6. Manny says:

    2 million for help with deportation hearings is money well spent. If Texas or the United States want to help stop illegal immigration they would do what they promised when Reagan signed the Amnesty Bill. Make E Verify mandatory for everyone.

  7. Manny says:

    As to Newsweek, it is getting there as a fascist mouth piece, from the Daily Beast

    WHERE KUSH GETS HIS NEWS(WEEK): Media observers have recently noted how Newsweek, once The Daily Beast’s partner publication, has lurched further and further rightward in its editorial voice. Confider has learned that readers can at least partly thank Trump adviser Jared Kushner, who, according to two people with direct knowledge of the matter, has maintained a cozy relationship with the outlet. Throughout his father-in-law’s presidency, people familiar with the matter said, Kush often sought positive story placement, frequently talked as an unnamed source, and, where politically expedient, granted access to the White House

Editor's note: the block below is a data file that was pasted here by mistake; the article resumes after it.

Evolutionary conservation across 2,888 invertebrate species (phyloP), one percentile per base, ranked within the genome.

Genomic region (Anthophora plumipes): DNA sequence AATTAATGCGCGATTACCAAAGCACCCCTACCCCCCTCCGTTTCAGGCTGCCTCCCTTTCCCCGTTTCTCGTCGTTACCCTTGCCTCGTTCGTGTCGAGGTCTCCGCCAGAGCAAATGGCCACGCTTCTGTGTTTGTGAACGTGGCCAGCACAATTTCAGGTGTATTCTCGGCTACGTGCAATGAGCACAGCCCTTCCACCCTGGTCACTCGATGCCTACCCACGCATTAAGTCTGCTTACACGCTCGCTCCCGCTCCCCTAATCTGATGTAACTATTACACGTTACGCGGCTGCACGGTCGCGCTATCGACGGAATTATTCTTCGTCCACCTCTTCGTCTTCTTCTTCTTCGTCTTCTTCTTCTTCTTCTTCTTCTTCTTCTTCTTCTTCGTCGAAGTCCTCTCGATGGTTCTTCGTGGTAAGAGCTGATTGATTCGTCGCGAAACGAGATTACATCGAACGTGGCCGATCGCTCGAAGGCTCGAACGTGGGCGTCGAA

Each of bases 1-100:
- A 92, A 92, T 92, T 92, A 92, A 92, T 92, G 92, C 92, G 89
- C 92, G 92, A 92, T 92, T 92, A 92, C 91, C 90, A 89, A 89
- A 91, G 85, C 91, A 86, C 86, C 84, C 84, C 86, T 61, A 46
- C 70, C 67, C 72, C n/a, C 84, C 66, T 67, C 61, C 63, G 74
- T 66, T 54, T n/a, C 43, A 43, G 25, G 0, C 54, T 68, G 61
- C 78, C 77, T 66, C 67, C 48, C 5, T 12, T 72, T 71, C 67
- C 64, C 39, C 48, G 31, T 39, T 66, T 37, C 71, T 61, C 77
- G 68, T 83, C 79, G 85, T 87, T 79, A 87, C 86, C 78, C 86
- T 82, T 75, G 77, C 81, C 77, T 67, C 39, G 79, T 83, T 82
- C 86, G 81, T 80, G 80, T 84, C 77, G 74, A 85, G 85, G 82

Newsweek CEO Dev Pragad is believed to have helped foster the relationship. Meanwhile, under conservative firebrand Josh Hammer, who once caused a staff revolt over a racist birther op-ed, the outlet’s opinion page has seemingly gone off the deep end, publishing far-right “Pizzagate” conspiracy theorist Jack Posobiec and MAGA diehard Charlie Kirk, whose utterings have become fodder for generic news write-ups at the outlet. “News organizations are in contact with White House advisers as a matter of course, and our coverage of the Trump administration speaks for itself,” wrote a representative for Newsweek. “Our Opinion section also reflects our commitment to offering views and voices from across the spectrum, as our mission statement says.” Kushner didn’t immediately respond to Confider’s requests for comment.